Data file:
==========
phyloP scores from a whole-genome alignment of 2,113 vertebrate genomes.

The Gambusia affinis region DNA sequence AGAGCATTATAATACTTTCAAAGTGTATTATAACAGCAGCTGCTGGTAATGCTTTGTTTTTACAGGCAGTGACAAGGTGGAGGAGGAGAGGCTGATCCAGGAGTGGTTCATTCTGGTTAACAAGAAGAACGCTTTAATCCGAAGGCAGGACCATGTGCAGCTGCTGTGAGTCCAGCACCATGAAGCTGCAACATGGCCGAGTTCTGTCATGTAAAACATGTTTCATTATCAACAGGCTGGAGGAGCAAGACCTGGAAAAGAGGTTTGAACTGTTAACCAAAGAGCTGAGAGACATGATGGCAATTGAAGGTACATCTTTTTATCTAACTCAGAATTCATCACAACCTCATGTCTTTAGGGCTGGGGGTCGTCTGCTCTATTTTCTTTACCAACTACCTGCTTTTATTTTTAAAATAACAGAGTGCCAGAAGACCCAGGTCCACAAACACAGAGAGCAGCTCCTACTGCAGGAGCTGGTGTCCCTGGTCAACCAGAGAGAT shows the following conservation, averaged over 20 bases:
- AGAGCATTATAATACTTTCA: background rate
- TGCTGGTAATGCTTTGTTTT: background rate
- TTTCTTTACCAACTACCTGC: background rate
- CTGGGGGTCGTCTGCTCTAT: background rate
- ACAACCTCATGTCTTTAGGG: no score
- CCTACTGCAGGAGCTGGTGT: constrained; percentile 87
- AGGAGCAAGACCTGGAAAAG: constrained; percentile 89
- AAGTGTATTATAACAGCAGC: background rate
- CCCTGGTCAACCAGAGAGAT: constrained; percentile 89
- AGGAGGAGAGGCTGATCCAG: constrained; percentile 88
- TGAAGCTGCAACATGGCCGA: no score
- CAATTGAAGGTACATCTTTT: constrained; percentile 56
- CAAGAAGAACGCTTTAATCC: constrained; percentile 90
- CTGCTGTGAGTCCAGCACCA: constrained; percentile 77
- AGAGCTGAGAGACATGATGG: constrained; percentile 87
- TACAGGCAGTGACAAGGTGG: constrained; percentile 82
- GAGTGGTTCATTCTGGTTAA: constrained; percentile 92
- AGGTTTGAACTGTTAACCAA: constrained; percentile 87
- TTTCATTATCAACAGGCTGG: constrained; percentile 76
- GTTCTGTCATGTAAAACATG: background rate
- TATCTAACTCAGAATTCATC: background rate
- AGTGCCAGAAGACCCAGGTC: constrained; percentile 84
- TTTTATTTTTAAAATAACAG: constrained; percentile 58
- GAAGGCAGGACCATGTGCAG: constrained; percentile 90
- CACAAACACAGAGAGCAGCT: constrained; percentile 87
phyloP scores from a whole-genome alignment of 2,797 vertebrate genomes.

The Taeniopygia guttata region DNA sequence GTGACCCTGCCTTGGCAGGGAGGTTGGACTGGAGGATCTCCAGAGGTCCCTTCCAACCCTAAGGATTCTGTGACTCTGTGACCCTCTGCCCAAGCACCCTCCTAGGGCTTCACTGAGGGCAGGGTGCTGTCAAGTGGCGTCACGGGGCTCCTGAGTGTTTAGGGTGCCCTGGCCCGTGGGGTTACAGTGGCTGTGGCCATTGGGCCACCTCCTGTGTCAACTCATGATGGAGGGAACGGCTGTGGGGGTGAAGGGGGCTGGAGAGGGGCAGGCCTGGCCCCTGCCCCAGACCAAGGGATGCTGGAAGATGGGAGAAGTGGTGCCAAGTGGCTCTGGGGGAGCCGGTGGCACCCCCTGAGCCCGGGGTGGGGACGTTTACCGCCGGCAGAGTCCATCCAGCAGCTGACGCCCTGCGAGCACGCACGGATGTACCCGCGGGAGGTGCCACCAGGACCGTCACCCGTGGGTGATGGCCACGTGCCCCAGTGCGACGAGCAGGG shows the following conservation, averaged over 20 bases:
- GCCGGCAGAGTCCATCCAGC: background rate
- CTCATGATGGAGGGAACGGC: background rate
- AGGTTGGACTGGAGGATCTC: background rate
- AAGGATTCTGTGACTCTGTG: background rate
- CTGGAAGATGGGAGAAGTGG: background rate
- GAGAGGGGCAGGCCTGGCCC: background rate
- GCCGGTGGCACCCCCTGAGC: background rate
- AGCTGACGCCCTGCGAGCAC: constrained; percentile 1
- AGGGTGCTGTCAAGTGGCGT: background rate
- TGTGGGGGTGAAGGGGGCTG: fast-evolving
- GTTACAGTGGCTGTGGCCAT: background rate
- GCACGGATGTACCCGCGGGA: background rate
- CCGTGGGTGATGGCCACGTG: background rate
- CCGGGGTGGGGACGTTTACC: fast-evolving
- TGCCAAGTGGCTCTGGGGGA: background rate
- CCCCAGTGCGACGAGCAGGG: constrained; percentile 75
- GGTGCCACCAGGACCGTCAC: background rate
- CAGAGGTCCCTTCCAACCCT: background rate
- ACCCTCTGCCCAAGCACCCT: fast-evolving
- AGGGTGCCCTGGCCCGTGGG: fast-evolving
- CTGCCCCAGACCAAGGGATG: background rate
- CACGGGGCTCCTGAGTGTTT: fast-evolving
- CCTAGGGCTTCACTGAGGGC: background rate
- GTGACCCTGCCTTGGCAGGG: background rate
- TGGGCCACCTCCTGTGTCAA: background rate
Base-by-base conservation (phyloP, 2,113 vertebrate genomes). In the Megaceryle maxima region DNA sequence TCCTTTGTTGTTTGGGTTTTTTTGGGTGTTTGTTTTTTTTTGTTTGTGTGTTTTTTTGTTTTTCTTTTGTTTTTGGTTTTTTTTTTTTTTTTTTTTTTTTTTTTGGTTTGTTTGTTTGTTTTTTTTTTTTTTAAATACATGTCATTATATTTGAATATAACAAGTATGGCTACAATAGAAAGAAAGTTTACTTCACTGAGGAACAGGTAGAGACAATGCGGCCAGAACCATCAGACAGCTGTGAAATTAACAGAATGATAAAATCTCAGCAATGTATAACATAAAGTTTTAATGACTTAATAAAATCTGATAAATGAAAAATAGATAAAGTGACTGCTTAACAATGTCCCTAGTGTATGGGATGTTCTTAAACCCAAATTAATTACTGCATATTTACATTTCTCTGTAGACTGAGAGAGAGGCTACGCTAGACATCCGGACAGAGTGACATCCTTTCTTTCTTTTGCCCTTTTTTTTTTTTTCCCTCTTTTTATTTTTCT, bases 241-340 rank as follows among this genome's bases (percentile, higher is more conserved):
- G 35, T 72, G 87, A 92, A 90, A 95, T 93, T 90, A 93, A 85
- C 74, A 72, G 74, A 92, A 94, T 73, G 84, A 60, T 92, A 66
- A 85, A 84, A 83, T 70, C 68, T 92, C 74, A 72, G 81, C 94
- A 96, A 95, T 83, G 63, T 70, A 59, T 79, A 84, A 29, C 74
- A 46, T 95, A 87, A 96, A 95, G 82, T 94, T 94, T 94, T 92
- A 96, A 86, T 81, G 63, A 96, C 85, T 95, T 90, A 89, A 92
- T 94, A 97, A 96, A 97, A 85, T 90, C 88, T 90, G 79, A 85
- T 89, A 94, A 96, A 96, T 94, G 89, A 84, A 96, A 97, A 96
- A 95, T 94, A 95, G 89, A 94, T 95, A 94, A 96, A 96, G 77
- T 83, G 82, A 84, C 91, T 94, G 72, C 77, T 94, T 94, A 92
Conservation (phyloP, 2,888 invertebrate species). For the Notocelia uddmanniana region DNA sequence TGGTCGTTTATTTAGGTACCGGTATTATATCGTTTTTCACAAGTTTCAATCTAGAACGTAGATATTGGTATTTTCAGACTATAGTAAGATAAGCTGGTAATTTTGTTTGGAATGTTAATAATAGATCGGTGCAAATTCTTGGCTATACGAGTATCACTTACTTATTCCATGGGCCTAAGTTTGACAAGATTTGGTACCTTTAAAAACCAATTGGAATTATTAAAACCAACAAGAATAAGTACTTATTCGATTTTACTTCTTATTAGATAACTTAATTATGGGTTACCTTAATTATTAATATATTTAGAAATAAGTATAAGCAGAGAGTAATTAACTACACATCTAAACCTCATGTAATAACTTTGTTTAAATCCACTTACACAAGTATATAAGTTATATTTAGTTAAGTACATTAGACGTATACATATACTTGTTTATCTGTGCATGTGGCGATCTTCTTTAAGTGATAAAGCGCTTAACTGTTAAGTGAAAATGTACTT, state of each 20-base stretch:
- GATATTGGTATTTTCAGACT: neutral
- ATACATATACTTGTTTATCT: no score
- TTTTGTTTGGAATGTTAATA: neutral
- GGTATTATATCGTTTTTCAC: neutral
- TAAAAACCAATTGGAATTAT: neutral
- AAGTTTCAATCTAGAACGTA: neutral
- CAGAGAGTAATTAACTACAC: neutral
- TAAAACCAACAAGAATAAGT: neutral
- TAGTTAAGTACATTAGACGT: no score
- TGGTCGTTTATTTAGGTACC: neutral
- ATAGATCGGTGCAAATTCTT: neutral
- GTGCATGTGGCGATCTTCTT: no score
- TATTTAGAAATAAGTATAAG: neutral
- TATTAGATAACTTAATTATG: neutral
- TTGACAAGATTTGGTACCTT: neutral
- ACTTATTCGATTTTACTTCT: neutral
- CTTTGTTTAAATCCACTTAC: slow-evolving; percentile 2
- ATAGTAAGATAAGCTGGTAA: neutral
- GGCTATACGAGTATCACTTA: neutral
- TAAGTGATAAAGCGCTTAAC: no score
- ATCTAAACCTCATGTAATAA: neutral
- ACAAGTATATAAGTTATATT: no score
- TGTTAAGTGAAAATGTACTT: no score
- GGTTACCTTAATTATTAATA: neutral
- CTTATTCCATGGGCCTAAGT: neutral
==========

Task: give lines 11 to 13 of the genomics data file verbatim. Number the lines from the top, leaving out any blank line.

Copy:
- CCCTGGTCAACCAGAGAGAT: constrained; percentile 89
- AGGAGGAGAGGCTGATCCAG: constrained; percentile 88
- TGAAGCTGCAACATGGCCGA: no score